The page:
The process of paying off a loan through specifically structured periodic payments is known as amortization. This type of loan is different from other loans due to the way the amount and the structure of each payment is determined.
Mortgage payments are a common form of amortized loans and, interestingly enough, both the terms "mortgage" and "amortization" find their meaning in the same root word: "mort." This term means to deaden or kill, as in to "kill off" or eliminate the loan a bit at a time, via regular payments. Regarding home loans, payments are usually the same amount each month with a fixed interest rate. In some cases, the last payment may be a bit more or a bit less than payments made throughout the life of the loan.
Amortized payments are calculated by dividing the principal — the balance of the amount loaned after down payment — by the number of months allotted for repayment. Next, interest is added. Interest is calculated at the current rate according to the length of the loan, usually 15, 20, or 30 years. Each payment eliminates a percentage of the interest first, and then a portion of the principal.
Some people confuse these loans with interest-only loans. In an interest-only loan, the entire amount of the scheduled payment goes to the interest due on the loan rather than towards the principal. Borrowers may, however, make additional, specific principal payments. These loans can be beneficial because they generally allow for smaller payments. With an amortized loan, it is true that the largest part of the payment goes toward interest — at least at the beginning of the loan — but a portion of the principal is in fact, paid down as well.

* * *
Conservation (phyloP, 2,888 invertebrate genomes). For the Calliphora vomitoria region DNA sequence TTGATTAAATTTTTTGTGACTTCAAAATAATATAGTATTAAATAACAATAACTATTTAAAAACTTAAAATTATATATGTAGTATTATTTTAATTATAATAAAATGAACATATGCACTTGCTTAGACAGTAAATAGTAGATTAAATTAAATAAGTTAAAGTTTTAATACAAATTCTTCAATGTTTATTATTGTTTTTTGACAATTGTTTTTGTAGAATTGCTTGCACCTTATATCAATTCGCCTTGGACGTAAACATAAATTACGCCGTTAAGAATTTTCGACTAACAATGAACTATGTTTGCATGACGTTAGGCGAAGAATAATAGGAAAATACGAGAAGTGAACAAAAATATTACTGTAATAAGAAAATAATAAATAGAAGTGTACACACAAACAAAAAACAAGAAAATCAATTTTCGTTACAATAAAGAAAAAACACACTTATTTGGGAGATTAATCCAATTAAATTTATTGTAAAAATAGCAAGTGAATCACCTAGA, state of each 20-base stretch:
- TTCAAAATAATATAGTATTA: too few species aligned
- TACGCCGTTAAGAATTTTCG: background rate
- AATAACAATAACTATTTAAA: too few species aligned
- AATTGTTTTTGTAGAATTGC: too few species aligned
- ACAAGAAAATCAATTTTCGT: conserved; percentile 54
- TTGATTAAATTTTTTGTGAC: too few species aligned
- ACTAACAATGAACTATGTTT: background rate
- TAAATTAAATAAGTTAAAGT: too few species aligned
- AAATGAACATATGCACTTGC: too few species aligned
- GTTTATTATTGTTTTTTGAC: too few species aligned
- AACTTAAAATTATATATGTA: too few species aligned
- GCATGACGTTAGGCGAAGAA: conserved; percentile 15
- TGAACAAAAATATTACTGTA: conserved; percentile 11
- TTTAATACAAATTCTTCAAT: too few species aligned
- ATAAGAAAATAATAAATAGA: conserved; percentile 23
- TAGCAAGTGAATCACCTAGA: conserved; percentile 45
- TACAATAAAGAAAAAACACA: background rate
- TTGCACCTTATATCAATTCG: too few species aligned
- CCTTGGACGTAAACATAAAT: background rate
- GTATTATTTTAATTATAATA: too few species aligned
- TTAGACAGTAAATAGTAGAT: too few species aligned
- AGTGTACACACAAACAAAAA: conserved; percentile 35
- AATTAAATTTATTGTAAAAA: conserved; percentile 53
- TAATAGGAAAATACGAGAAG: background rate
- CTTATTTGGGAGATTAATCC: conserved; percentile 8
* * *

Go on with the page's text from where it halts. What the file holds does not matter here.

In most this type of loan structure, it can take at least half of the life of the loan or longer for the interest and principal payment amounts to become equal. Eventually, the amount of principal being paid off starts to outweigh the amount of interest, depleting the balance more quickly.
Many people choose to pay an additional amount each month and apply that amount to the principal balance. Since interest is a product of the principal multiplied by the interest rate, the lower the principal is, the lower the interest payment will be. Making additional or larger payments each month helps save money in the long term and reduces the life of the loan. It is important for borrowers to make it clear to the finance company that the additional sum should be applied directly to the principal.